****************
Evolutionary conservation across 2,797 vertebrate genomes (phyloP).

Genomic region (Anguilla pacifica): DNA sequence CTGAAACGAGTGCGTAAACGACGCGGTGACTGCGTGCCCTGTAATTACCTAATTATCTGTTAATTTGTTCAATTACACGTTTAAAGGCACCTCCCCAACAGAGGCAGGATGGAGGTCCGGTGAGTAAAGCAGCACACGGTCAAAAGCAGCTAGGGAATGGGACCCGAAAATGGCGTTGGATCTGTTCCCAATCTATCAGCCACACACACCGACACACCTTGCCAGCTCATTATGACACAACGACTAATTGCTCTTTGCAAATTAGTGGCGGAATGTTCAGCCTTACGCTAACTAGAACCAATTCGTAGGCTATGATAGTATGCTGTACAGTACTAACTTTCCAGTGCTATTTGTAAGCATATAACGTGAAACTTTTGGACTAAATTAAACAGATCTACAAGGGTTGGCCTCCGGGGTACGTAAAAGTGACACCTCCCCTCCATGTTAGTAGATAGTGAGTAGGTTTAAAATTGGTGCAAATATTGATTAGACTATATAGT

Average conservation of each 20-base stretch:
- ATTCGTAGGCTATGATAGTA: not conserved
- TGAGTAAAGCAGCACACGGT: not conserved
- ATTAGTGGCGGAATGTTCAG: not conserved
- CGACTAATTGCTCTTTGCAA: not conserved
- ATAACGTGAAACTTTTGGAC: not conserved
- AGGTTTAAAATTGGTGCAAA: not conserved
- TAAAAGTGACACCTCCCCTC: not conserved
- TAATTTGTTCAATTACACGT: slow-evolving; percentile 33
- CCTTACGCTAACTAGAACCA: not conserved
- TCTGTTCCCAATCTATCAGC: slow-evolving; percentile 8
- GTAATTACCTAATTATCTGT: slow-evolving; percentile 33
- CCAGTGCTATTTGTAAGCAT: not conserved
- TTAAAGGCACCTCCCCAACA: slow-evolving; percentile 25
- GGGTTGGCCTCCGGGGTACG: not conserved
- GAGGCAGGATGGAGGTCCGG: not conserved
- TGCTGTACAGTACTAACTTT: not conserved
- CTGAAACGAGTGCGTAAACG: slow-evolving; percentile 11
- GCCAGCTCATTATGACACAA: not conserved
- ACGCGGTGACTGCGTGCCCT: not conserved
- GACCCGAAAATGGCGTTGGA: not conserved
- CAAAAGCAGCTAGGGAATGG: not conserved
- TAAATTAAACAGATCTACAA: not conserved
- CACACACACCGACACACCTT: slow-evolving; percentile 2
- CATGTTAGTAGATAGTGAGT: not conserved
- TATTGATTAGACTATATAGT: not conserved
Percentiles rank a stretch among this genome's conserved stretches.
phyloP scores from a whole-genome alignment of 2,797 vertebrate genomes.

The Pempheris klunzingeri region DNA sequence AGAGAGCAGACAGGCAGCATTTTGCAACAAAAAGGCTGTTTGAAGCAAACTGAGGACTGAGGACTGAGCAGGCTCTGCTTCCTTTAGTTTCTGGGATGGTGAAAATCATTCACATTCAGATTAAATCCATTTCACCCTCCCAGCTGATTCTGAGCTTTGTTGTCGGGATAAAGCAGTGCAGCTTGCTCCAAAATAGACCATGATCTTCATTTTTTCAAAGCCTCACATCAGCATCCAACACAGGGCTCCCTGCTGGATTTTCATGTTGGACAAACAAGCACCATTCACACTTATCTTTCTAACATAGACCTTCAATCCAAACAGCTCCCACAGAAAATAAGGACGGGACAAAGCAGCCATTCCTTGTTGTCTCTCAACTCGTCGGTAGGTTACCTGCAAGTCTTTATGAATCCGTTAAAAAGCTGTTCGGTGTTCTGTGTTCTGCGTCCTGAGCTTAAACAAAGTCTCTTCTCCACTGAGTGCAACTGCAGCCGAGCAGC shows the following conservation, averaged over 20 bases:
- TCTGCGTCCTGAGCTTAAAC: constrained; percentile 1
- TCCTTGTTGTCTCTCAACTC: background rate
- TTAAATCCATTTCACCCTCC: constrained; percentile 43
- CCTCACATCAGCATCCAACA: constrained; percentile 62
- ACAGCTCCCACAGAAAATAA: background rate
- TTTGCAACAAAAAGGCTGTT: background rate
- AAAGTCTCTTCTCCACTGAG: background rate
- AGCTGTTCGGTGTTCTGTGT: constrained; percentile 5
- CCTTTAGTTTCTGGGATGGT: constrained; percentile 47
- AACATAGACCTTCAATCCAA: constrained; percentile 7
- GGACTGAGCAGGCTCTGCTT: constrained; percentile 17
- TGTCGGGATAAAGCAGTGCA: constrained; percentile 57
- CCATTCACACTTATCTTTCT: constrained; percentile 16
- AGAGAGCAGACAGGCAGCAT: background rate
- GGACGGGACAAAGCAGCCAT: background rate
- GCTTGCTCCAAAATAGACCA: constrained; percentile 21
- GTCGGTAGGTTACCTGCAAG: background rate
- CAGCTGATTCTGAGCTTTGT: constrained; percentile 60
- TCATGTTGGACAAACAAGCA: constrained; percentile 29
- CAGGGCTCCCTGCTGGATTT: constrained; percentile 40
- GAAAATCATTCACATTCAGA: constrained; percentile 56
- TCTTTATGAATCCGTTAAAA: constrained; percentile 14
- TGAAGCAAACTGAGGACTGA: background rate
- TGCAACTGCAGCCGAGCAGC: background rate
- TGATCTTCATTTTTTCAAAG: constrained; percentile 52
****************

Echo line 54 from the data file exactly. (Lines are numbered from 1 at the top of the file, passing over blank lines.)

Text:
- TGAAGCAAACTGAGGACTGA: background rate